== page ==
There’s no getting away from the fact that all organisations need to embrace social media. Too often I meet business leaders who are daunted by this or see the activity as very risky - the fact is, people are talking about your brand on the various channels anyway, so you might as well be part of the conversation and influence this. In terms of a practical way of getting started, I often suggest creating profiles on the social media platforms relevant to the individual company and monitoring these. In this way it’s possible to familiarise yourself with the channels, see how others use each one and start to research what is being said about your product and service, not to mention your industry.
There are lots of good reasons for doing this as the Chartered Institute of Public Relations (CIPR) latest guidance on social media monitoring sets out. Published at the end of July and available to all CIPR members, it’s worth asking your PR practitioner about this because the report profiles all the latest social media monitoring tools, as well as how companies can establish workflows to help implement and manage insights.
[By the way if your PR person isn’t a CIPR member, have a conversation with them about that too. The CIPR sets out professional standards, trains and qualifies PR professionals and provides a code of conduct so you can see what to expect from people who work in public relations. If you work with CIPR members, you get a higher standard and they are accountable if you ever have cause for complaint.]
The CIPR guidance defines social media monitoring as the ‘detection of when and where your brand has been mentioned on the web’. It contrasts this with analytics, which is the ability to ‘understand what is being said about your brand, including the frequency of mentions, the reach of mentions, the influence of those sources and the sentiment felt towards the brand.’ Of course the latter only comes into play when you’ve become active on social media and are not just watching, which is why we’re not talking about that further here.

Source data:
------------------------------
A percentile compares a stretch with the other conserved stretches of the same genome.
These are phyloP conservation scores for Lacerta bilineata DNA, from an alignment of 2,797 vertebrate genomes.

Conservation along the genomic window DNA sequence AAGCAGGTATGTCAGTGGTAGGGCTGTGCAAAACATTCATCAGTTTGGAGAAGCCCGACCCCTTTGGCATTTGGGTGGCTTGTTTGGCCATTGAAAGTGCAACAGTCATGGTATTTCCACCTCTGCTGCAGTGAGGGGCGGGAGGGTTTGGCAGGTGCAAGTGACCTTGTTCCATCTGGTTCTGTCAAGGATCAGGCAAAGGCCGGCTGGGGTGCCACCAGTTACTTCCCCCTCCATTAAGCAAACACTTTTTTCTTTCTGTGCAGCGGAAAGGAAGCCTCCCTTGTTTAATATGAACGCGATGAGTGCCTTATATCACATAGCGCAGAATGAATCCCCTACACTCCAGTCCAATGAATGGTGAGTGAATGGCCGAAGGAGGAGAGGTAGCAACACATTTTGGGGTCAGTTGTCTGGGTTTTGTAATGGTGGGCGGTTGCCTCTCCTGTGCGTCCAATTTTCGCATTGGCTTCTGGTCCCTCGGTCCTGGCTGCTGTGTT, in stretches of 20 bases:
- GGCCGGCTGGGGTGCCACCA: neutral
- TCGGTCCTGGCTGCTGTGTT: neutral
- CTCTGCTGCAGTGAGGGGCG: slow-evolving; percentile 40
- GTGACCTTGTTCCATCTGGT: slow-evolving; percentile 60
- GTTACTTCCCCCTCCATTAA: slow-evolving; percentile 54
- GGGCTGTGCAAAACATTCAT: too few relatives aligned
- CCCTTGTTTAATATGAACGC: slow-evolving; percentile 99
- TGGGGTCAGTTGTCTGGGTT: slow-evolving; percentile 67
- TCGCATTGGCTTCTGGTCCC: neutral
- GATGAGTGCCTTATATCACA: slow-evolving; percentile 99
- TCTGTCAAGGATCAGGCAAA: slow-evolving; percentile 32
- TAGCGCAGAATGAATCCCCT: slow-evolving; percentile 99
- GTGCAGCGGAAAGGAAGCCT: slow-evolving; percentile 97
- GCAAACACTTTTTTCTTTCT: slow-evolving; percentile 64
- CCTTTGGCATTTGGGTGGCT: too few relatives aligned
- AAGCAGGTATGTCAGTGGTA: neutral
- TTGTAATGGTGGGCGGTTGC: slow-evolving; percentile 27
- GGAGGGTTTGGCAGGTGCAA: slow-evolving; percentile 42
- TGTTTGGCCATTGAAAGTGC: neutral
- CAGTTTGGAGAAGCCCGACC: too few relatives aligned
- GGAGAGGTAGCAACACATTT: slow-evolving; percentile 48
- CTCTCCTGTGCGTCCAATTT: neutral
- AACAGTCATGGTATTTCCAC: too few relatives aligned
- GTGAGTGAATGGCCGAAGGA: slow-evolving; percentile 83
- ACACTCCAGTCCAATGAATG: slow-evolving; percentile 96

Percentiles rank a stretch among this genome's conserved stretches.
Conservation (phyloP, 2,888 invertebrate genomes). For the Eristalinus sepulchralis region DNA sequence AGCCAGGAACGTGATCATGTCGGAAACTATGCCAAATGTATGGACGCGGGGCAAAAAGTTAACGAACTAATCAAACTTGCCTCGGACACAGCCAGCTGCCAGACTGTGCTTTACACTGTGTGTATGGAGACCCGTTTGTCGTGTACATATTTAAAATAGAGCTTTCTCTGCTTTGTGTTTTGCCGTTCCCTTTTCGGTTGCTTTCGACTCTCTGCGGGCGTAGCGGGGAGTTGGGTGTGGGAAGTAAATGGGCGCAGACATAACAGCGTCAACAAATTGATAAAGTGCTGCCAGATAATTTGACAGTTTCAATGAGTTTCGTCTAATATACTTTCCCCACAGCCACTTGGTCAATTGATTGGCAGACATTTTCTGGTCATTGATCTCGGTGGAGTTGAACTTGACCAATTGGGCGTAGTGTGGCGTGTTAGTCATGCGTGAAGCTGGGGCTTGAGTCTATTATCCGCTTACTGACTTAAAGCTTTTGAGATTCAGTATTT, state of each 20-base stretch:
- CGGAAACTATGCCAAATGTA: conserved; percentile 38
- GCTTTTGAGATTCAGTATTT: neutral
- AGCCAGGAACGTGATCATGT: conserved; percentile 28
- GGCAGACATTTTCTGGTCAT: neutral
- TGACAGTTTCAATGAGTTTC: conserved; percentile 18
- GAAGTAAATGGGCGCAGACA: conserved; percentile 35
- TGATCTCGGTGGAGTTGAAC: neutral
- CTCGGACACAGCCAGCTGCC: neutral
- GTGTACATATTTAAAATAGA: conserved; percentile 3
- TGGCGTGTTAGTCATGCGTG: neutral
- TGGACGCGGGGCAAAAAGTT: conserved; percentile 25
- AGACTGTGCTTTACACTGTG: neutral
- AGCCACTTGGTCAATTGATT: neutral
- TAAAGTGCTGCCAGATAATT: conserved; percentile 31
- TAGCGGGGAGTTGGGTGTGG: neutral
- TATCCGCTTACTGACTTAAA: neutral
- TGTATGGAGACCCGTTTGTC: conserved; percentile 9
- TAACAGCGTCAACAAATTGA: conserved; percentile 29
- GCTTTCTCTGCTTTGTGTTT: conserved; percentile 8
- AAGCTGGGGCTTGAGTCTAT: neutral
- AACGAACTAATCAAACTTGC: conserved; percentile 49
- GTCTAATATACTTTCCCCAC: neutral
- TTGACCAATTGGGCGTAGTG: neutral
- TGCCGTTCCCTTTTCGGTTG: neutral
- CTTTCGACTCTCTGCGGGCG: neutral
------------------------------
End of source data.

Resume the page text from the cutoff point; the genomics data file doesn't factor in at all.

You may well be asking what the purpose of monitoring is and thinking it’s all a bit pointless or a drain on resources. In fact, the type of information that can be gained can be invaluable. For example by monitoring Twitter you might see a series of complaints about a particular aspect of your customer service that you weren’t aware was an issue. Cascading that back and rectifying the situation – and telling customers the problem has been addressed - could quickly strengthen your client relationships, create loyalty, generate further sales and have a positive impact on your bottom line. Research has shown that responsiveness is a key part of building trust among customers.
Some of the additional ways in which the CIPR states monitoring can be beneficial include: - Identifying risks and issues at any early stage - Measuring sentiment (how people feel about your brand, including against competitors) - Testing new campaign concepts - Identifying industry trends - Identifying gaps in the market - Identifying potential candidates for recruitment.
The list is a lot longer than that and takes into consideration how the information can help different departments within an organisation but this gives you a feel for the type of information that can be gathered.
So, social media monitoring is not to be sneezed at and as a bare minimum should definitely form part of the annual SWOT analysis that your business does (it does do that, right?!).
Making sure you use the information that you’ve gained is critical which is why the workflow element to the CIPR’s report is so important. After all, if you don’t respond to customers and enhance your product and service in light of their feedback, the activity becomes completely worthless. The key is – as ever – to seek professional advice if you need support in this area and there are plenty CIPR members around who will be more than happy to help.